Hardy, No, he was then below drinking with Jeffreys; he said, how do you like my jacket. I was very much shock'd then, for I imagined a man that could father the dropping of the shot upon me, could very well shoot me through the head. He said, will you come for my jacket in the morning. I replied, yes, I'll come betwixt nine and ten, but I had no intention to go. I understood it was to assist him in his escape. This was to get me to the box to see the pistols. I wanted to go down stairs, to inform somebody in the gaol of what I had seen. I went down and saw Baythorn; seeing nothing upon him, I thought he was not one of the prisoners. I said, are you one of the gaol. He said, are you in the scheme. Then I walk'd towards Jeffreys, and said, I'll be sure to deliver this message for you; he said, bring me an answer between nine and ten; he took hold of the cuff of my coat, and said I should not go yet.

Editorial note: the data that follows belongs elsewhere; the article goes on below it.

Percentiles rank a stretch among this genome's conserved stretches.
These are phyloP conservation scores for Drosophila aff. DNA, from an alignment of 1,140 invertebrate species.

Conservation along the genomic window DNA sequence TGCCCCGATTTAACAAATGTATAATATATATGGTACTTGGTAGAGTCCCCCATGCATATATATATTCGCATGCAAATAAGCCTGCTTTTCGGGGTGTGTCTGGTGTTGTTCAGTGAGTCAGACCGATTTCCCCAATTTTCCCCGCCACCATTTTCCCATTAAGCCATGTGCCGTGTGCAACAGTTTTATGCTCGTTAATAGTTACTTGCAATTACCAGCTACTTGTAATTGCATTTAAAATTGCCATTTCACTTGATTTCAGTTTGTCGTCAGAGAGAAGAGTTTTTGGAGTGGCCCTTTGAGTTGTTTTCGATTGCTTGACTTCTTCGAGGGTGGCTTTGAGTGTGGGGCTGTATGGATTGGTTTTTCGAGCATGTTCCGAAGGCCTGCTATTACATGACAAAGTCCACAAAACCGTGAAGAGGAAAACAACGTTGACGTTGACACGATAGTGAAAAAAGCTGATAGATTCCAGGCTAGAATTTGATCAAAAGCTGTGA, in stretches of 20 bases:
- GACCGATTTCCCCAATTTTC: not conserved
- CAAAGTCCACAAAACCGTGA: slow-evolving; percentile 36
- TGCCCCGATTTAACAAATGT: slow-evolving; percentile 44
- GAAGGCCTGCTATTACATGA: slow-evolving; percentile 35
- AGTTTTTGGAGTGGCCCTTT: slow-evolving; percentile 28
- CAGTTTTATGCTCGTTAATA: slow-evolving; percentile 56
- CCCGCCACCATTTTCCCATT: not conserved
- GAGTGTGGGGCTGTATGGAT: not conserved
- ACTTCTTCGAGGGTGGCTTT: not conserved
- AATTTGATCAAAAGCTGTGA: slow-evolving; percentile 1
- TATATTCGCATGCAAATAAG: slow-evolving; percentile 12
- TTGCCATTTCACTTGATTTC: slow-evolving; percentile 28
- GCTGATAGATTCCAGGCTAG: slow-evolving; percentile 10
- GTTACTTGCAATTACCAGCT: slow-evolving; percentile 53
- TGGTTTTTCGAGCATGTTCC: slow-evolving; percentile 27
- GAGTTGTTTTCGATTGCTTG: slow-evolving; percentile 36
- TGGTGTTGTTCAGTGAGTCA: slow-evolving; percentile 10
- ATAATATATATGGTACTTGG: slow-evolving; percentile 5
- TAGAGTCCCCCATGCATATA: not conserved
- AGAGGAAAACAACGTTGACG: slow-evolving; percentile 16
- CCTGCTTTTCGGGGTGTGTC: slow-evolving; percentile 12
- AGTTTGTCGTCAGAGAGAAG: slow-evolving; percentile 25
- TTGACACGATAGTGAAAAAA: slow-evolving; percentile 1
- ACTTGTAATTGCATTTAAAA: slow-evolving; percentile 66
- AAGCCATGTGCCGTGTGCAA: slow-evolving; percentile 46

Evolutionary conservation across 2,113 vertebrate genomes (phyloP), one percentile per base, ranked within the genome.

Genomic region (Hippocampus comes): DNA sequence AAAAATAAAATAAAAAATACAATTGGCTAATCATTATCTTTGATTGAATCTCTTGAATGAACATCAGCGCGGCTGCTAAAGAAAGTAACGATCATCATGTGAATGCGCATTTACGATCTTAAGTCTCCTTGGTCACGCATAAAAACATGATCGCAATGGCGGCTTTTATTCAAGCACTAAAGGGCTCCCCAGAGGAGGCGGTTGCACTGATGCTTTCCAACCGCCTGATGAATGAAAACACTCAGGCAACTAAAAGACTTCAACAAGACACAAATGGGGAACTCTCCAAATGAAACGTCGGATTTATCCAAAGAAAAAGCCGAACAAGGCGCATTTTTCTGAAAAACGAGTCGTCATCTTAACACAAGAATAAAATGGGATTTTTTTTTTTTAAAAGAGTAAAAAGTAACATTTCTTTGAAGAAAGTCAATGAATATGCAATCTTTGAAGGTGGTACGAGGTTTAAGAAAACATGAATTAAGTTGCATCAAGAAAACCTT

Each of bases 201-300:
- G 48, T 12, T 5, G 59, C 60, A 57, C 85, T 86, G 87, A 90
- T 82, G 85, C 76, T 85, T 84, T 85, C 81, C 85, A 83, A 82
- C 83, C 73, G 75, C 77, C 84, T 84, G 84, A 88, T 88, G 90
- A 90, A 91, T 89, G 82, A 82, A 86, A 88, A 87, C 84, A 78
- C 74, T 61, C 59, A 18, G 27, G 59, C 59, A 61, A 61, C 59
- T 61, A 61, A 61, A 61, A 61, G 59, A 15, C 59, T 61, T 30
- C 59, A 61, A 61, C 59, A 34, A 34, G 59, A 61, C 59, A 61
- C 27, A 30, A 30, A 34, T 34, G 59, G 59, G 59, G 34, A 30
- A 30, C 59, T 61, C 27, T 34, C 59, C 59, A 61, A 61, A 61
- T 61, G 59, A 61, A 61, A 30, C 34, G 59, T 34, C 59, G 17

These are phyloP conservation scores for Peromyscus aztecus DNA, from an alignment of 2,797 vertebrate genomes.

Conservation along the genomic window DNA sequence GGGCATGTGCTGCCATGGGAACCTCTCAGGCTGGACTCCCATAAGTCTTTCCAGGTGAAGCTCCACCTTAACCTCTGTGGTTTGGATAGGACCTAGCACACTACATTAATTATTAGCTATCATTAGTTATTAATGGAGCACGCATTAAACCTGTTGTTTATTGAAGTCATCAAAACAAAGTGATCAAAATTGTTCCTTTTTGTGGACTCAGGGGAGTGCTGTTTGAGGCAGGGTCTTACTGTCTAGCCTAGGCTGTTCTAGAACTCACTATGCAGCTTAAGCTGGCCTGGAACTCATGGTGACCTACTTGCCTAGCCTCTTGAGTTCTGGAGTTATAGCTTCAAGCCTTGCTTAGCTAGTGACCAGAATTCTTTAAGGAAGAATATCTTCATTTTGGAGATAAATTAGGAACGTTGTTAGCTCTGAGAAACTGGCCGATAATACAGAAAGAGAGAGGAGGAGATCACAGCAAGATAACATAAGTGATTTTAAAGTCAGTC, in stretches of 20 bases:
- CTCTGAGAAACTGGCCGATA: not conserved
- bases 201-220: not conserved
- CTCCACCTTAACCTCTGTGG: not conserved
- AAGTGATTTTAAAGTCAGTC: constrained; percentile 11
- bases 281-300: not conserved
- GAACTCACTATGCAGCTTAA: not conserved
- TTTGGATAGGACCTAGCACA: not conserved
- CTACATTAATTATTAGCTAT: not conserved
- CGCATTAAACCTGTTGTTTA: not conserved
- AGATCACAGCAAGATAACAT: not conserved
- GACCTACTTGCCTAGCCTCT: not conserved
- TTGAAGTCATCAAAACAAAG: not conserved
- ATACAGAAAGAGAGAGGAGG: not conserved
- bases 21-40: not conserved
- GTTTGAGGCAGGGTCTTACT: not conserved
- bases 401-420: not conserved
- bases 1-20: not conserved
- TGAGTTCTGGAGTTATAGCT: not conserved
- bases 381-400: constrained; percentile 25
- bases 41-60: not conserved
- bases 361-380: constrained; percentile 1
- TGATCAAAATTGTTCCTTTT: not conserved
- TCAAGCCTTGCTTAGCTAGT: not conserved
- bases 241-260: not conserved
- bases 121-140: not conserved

Q. Where was Butler then?

Hardy. He was then with Jeffreys. I said to Jeffreys, I had particular business, an d if I did not go then, I could not come in the morning. He

said, sit down. We sat there about half an hour, during which time Jeffreys, Hardy, Baythorn, the prisoner, and Jeffreys's wife seem'd to be in discourse together. When they thought it was time to go, they all got up from their seats. We walked to the door, and Jeffreys's wife had me by the arm. We went out. The prisoner went either before or behind me, I don't know which. I observed one before, and the other behind me. I thought they had some suspicion of my having an intent to discover the affair.

Q. How many of you came out then?

Hardy. The prisoner, Jeffreys's wife, another man and I. When we were out of the gaol, Butler said to me, '' will you be sure to come, and '' bring a brace along with you.'' Whether he said pistols or not, I can't say. Said I, suppose I should be stop'd in conveying them in? Said he, '' You may easily hide them under your great '' coat, for I carried the pops in.'' I think he made use of those words.

Q. What did you apprehend by the word pops ?

Hardy. I apprehend that he meant the pistols which I had seen there.